Even before Microsoft could announce that its new version of the Java programming language is out in beta, a Java developers group issued a preemptive declaration of war.
Visual J++ 6.0 is being viewed by the Java Lobby as a sign that Microsoft wants to extend its stranglehold on the industry and further fragment the programming language developed and owned by Sun Microsystems, an archrival of Microsoft.
"Regrettably, the time has come to abandon all hope that Microsoft will cease their antagonism to Java and to us, the community of Java developers and supporters," wrote Rick Ross, Java Lobby president, in a letter posted on the group's Web site. "Microsoft has raised the stakes with a new attempt to fragment the Java platform, Visual J++ 6.0. This forthcoming product reportedly alters the Java programming language itself.
"It is clear that if they cannot own or control Java, then they will do everything in their power to destroy it. There is no chance whatsoever that they will relent."
Visual J++ 6.0 is designed to "provide easy access to the full power of the Windows platform," according to Microsoft's announcement today. The software includes new keywords that will run only on the Windows operating system, which rankles Ross.
"It is our goal to see the 'write once, run anywhere' promise fulfilled, and the progress toward that goal in Java's three short years of existence is nothing less than spectacular," Ross wrote, suggesting that Microsoft is intent on destroying Java's multiplatform promise.
Likening the conflict with Microsoft to World War II, Ross added, "From this point forward we must recognize that we are, in fact, at war with Microsoft."
Sun and Microsoft have already declared war in the ongoing dispute over control of Java. Sun filed suit last year, arguing that Microsoft has violated terms of its Java licensing agreement and that case is expected to take months, if not years, to resolve.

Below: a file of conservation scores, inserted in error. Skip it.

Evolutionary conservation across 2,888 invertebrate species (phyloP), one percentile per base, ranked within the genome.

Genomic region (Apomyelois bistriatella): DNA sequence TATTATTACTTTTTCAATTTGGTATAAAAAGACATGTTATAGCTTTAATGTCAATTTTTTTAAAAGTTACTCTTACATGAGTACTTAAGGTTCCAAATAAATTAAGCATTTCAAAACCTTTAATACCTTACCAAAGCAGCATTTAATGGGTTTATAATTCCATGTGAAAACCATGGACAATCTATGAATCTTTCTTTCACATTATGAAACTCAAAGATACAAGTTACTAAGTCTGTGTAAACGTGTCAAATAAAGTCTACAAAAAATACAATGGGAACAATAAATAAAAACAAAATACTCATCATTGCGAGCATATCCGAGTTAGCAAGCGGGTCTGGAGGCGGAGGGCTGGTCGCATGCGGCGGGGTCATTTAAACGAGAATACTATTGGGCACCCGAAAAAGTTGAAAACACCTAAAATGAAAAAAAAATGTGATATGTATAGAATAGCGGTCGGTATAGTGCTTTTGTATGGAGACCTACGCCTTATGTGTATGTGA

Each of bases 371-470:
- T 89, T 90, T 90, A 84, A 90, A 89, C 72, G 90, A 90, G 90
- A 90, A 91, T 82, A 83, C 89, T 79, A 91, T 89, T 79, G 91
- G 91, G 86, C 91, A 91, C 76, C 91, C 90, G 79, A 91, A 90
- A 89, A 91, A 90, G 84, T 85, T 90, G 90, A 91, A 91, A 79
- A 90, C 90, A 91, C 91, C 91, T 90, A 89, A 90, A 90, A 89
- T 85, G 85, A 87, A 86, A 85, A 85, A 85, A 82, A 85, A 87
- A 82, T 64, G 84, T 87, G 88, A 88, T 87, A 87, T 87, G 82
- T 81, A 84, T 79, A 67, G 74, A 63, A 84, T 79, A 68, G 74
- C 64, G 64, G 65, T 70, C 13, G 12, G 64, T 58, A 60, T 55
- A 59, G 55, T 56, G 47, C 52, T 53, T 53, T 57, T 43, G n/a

While the Java Lobby has taken a stand against Microsoft and its announcements today, made in conjunction with Spring Internet World, various vendors are behind Microsoft's latest move.
Fujitsu Software Corp. said today it will support and use Visual J++ 6.0, as well as Windows Foundation Classes for Java that also were announced by Microsoft. Intel and a host of smaller software and technology vendors also are supporting J/Direct, Microsoft's technology that allows developers to build native Windows-based applications using Java, Microsoft said in one of its series of related announcements today.
It also was announced that Apple Computer will work with Microsoft to develop Java technologies for Apple's Macintosh computers. The companies are collaborating on a single Java virtual machine for the Mac OS, which will incorporate Microsoft Java technologies, the companies said in a statement. Microsoft plans to license various related technologies to Apple as part of the collaboration.
Microsoft said that its Windows Foundation Classes (WFC) will be a set of Java class libraries to help developers built native Windows-based applications. The classes can be used to generate dynamic HTML to Internet Explorer 4.0 or other browsers supporting HTML 4.0 and the document object model, Microsoft said.
Visual J++ 6.0 is available for a free download at Microsoft's World Wide Web site, http://www.microsoft.com/visualj/. A preview release of the WFC also is available and information can be found at http://www.microsoft.com/java/. And while the Java Lobby might be up in arms over today's announcements, a Web site for developers is posting the details on the new technology at http://www.developer.com/.
Microsoft, in Redmond, Washington, can be reached at http://www.microsoft.com/. The Java Lobby, and the full text of Ross's letter, can be found at http://www.javalobby.org/. Apple, in Cupertino, California, can be reached at http://www.apple.com/.